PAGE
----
Connect with Shannon
Gleeson’s research includes several collaborative projects, regarding the role of the Mexican Consulate in protecting the rights of immigrant workers (with Xóchitl Bada), the local implementation of the 2012 Deferred Action for Childhood Arrivals (DACA) program (with Els de Graauw), and the impacts of temporary legal status on immigrant workers (with Kate Grifftih). She earned her PhD in Sociology and Demography from the University of California, Berkeley in 2008. Gleeson joined the faculty of the Cornell University School of Industrial and Labor Relations in the fall of 2014, after six years on the faculty of the Latin American & Latino studies Department at the University of California, Santa Cruz.
Her books include Building Citizenship From Below: Precarity, Migration, and Agency (Routleges, 2017, edited with Marcel Paret), Precarious Claims: The Promise and Failure of Workplace Protections in the United States (University of California Press, 2016), The Nation and Its Peoples: Citizens, Denizens, Migrants (Routledge, 2014, edited with John Park), and Conflicting Commitments: The Politics of Enforcing Immigrant Worker Rights in San Jose and Houston (Cornell University Press, 2012).
Refugee Resettlement Should Look Beyond First Job Placements
Helping the Growing Ranks of Poor Immigrants Living in America's Suburbs
In the News
Examines the extant qualitative literature on women's contraception to illuminate common themes in women's perspectives through the lens of the feminist poststructuralist framework.
Analyzes the over-time employment declines that refugees in the United States face, highlighting three interrelated structural weaknesses in the federal refugee resettlement process that drive these declines: (1) retrenched resettlement funding, (2) a logic of self-sufficiency prioritizing rapid employment in generally undesirable and unstable jobs, and (3) siloed networks of refugee-serving organizations.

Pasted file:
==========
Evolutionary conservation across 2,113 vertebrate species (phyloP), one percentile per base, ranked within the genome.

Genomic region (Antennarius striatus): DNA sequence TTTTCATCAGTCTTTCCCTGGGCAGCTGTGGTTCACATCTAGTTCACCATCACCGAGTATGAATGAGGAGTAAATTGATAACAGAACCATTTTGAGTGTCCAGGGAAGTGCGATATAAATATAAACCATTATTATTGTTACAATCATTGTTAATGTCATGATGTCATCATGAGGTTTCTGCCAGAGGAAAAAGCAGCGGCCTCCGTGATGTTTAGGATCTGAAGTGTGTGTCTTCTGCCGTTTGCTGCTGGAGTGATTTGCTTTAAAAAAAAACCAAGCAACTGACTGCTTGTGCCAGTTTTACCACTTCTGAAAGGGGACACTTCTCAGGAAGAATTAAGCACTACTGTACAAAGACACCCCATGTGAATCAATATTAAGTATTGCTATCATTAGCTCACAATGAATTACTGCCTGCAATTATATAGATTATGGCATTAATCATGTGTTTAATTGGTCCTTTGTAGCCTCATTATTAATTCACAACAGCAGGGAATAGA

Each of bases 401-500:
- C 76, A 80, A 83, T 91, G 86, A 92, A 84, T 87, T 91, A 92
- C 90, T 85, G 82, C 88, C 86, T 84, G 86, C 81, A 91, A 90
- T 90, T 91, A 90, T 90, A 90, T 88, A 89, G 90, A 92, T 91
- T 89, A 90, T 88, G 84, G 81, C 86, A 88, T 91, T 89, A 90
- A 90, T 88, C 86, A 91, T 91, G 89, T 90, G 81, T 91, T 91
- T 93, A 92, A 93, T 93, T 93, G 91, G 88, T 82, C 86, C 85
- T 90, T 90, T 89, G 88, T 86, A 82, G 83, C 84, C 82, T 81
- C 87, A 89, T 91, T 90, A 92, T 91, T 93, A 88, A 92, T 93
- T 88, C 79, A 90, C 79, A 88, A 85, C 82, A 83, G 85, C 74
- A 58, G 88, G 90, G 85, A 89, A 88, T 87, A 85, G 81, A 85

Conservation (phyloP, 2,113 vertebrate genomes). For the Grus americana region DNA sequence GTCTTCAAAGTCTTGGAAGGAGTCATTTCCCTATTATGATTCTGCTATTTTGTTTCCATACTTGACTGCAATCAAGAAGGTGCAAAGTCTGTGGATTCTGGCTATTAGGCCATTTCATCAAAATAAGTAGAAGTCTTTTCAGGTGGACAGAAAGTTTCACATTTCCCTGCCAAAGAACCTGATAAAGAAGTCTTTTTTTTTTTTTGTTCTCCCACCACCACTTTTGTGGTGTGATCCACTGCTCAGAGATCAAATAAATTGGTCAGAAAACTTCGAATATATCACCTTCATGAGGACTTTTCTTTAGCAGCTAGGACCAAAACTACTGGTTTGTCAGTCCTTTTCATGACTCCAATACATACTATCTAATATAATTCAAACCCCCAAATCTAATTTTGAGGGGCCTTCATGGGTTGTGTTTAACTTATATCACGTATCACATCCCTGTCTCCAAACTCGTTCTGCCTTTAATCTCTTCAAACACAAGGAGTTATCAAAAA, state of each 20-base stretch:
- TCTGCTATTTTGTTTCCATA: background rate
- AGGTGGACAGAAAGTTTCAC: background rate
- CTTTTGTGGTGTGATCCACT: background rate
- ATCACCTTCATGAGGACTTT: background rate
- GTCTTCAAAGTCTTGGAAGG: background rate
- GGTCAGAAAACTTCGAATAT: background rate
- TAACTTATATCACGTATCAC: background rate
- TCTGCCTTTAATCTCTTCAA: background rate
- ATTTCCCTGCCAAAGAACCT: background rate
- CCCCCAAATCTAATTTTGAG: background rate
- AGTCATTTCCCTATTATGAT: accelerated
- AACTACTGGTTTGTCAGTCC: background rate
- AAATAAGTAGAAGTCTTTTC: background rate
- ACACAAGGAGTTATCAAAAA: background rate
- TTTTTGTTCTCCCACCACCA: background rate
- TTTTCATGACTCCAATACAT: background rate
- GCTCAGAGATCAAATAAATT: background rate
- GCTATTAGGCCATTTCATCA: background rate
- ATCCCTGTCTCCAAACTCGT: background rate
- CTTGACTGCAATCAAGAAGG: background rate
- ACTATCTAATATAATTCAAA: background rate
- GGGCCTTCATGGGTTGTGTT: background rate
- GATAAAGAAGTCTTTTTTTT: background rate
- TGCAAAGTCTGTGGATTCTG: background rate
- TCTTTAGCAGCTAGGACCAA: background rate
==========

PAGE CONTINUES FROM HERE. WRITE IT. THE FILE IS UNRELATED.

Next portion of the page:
Identifies, through an examination of municipal public funding for community-based organizations that serve disadvantaged immigrants in four cities in the Bay Area region of Northern California, the phenomenon of suburban free-riding where suburban officials rely on central city resources to serve immigrants, but do not build and fund partnerships with immigrant organizations in their own jurisdictions.
Discusses how social movements are full of contradictions, and an inherent tension often emerges between reformist and radical flanks. Mentions how this becomes especially true as activists attempt to draw connections between varied aims such as opposition to globalization and support for immigrants. Considers the implication of this critical omission.